Announcing VisualGDB 5.6

Today we are excited to announce that VisualGDB 5.6 is out of beta testing and is available as a stable release. Compared to the latest Beta 5, it features numerous improvements to the new Code Explorer GUI, as well as RefactorScript – a powerful mechanism for generating boilerplate code.

In this post I will give you an overview of the main highlights of the new release.


If you ever created custom code snippets to generate commonly used code, you must have discovered their limitations. They work great for simple scenarios like generating try/catch blocks, but don’t really scale beyond that. You cannot easily make a snippet for generating a constructor based on the list of fields. You cannot generate C-style functions based on a list of function pointers. You cannot generate a list of NULL checks for arguments. There are just too many cannot-s.

RefactorScript addresses exactly this type of problem. It allows intermingling code snippets with basic foreach() and if() statements and functions, enabling very flexible scenarios. Here’s a basic example generating a switch()  statement covering all enum values:

generator GenerateEnumDump(Enum enum)
>	switch(value)
>	{
	foreach(val in enum.Values)
>	case $val.ShortName:
>		return "$val.ShortName";

RefactorScript comes with an intuitive window for running and troubleshooting the scripts, and is integrated with the Visual Studio smart tags:We also published exhaustive documentation on RefactorScript here:

VisualGDB 5.6 comes with 12 predefined scripts for generating C++ constructors, assignment/comparison operators, implementations, null checks, mock classes and much more, and you can always easily tweak them, or create custom scripts for the things you need the most.

C-Style Function Suggestion

If you have ever used object-oriented APIs, I don’t need to tell you how convenient it is to just type “object.” and let IntelliSense suggest all public methods of that object, so you won’t need to remember them by heart.  However, it won’t help if your embedded framework only provides C-style APIs. VisualGDB 5.6 bridges that gap by automatically suggesting matching functions when using the “.” or “->” operator for structs:Yep, you can now just type “GPIOC->” and VisualGDB will:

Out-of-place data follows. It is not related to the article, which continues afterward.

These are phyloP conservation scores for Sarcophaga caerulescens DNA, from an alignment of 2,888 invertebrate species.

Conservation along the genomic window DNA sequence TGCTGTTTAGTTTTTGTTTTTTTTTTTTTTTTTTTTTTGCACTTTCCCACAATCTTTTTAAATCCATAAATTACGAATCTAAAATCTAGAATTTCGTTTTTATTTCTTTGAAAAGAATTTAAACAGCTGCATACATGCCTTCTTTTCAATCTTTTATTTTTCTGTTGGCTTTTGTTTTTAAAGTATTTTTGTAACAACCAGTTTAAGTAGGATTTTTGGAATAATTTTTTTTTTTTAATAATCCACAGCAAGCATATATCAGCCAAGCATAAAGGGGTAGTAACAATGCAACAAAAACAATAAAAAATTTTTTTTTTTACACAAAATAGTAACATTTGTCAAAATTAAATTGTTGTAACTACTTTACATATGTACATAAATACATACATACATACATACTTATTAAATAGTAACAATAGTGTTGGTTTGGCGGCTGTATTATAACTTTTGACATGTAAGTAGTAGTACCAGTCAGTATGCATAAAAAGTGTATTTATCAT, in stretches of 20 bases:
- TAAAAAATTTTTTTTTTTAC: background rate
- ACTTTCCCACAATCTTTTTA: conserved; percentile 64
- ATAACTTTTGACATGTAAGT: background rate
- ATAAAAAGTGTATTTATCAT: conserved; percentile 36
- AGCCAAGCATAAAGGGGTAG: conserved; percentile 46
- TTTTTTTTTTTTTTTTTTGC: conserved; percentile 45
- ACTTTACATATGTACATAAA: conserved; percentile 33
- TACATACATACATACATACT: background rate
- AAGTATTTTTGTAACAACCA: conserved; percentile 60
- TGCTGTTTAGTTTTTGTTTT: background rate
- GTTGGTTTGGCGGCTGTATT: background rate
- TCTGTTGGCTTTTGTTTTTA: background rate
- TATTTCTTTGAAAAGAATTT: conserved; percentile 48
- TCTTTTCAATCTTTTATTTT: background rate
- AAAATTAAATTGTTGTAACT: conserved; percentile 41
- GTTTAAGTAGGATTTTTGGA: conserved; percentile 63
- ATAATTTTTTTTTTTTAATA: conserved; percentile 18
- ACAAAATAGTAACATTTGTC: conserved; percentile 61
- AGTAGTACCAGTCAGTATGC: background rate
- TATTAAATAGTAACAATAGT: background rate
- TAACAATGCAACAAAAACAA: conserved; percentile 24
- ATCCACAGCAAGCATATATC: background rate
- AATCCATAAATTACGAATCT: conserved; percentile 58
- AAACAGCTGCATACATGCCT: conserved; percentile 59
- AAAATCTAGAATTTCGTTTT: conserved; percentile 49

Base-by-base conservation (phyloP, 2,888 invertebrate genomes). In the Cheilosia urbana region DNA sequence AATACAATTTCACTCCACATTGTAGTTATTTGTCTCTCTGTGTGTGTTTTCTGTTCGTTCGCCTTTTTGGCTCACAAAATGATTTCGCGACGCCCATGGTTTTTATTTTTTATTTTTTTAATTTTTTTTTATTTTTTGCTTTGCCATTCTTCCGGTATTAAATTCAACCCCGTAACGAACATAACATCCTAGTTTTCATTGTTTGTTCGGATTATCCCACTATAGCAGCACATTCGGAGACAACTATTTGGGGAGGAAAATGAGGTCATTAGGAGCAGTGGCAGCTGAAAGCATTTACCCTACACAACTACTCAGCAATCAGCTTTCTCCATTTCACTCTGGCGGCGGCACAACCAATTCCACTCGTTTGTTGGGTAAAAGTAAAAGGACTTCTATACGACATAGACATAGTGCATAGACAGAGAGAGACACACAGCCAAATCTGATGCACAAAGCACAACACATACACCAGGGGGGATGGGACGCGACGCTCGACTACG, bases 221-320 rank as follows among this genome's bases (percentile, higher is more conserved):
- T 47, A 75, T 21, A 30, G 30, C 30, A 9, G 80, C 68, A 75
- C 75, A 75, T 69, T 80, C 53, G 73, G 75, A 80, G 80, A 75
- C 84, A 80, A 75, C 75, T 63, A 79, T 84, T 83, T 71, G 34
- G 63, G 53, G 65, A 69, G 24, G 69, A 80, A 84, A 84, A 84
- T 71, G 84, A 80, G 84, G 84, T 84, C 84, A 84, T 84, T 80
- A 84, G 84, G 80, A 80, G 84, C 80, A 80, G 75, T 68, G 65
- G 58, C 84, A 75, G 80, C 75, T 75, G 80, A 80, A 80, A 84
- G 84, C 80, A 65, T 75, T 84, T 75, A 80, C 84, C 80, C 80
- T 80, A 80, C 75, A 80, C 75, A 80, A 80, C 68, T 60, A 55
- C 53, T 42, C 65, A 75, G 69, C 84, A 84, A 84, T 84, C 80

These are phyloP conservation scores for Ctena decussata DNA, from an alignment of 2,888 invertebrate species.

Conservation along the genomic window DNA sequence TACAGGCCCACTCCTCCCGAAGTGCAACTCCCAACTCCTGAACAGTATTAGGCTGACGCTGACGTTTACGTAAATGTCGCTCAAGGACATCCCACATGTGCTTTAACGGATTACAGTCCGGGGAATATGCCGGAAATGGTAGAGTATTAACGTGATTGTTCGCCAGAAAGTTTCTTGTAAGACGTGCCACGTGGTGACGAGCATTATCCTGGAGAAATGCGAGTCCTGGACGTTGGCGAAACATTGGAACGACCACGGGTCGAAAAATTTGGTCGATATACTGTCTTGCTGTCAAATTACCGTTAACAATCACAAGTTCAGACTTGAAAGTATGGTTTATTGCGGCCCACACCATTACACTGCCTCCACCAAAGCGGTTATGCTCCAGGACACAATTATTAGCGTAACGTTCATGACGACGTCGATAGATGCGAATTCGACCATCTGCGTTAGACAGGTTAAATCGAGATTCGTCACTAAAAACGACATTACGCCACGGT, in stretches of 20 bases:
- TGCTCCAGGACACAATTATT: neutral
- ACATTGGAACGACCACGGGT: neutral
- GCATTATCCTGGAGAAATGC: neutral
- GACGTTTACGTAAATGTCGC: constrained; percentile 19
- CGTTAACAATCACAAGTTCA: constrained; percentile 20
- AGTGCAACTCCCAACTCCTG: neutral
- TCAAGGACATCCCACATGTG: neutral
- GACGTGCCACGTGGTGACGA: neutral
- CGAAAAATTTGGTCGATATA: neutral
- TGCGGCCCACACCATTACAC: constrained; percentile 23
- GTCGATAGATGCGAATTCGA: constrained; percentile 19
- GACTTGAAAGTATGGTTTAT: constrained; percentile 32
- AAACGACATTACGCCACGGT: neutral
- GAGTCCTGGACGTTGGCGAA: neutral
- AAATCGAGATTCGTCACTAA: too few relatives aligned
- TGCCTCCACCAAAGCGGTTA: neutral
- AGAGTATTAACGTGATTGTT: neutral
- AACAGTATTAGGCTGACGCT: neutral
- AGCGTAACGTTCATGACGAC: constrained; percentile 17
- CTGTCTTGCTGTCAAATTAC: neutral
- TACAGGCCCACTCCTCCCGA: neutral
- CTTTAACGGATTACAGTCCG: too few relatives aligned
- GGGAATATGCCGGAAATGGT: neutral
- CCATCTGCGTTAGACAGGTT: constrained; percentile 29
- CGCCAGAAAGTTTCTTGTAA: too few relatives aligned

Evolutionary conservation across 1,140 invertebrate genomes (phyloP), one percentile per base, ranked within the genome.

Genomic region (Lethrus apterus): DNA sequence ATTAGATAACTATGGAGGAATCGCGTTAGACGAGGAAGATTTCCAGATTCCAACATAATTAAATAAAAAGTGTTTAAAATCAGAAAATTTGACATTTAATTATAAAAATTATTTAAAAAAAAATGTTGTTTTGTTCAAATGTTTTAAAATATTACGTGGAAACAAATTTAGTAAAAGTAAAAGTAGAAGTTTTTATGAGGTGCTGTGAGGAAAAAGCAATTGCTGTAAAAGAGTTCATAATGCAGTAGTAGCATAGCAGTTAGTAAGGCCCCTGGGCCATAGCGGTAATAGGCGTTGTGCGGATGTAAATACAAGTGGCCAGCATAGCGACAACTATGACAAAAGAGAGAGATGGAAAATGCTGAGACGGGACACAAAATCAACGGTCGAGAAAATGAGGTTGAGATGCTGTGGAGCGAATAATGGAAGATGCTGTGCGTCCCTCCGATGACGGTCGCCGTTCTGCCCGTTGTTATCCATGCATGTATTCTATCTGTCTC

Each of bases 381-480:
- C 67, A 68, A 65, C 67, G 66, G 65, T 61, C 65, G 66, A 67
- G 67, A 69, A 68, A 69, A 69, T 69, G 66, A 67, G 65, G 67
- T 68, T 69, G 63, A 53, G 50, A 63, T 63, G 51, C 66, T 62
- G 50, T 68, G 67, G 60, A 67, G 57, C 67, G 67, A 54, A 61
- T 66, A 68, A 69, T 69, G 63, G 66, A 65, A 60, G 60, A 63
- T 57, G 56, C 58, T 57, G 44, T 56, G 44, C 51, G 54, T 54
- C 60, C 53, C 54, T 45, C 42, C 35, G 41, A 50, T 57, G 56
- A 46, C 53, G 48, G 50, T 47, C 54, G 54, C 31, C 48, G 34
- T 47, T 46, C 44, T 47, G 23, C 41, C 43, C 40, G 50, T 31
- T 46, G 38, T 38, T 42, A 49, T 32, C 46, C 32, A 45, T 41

• Determine the exact type of “GPIOC”
  • Search for all global functions accepting that type as the first argument
  • Suggest them along with the regular fields of GPIOC

The rest will work as if you were calling a C++ method. Simply pick it from the suggestion list, or type part of its name and press “Tab” and VisualGDB will automatically convert it to a proper C-style function call.

Improved CodeExplorer and CodeJumps

Prior to VisualGDB 5.6, you could use CodeJumps to view call tree, class inheritance tree, method override tree and, methods reading or writing to variables, and discover functions assigned to function pointer fields. VisualGDB 5.6 introduces 3 additional relations that can be explored:

  • Functions allocating/deleting a specific type (this includes converting the value returned by malloc() to a type pointer)
  • All variables (including local) of a specific type, also all typedefs pointing to it
  • All classes using another class as a field, and all functions accepting it as a parameter

This allows quickly understanding where and how a certain type is used without looking through tens of references by hand:Talking about references, VisualGDB now distinguishes 7 special reference types, allowing you to easily filter them in the References window:

  • Declarations/redeclarations
  • Assigning value
  • Calling functions or pointers
  • Taking address of a variable
  • Casting expression to a type
  • Declaring variables of a type
  • Using the type in the sizeof() expression

Finally, we have added a new “common root” view to the Code Explorer details. You can now tag multiple functions as favorite, select them in the Globals view, and limit the Details view to a single relation (e.g. outgoing calls). VisualGDB will automatically arrange them in a tree, according to the order in which they call each other: The same works for finding which types include other types as fields, or which classes inherit other classes. You can also save and load the lists of favorite items to files, making it easier to revisit the same view later.

Give It a Try

VisualGDB 5.6 includes several other improvements and fixes. We have improved IntelliSense performance, added support for the latest VS2022 build, and fixed a few other issues. You can download the new release on the download page. If you have any feedback, don’t hesitate to reach us out via our support form or the VisualGDB forum.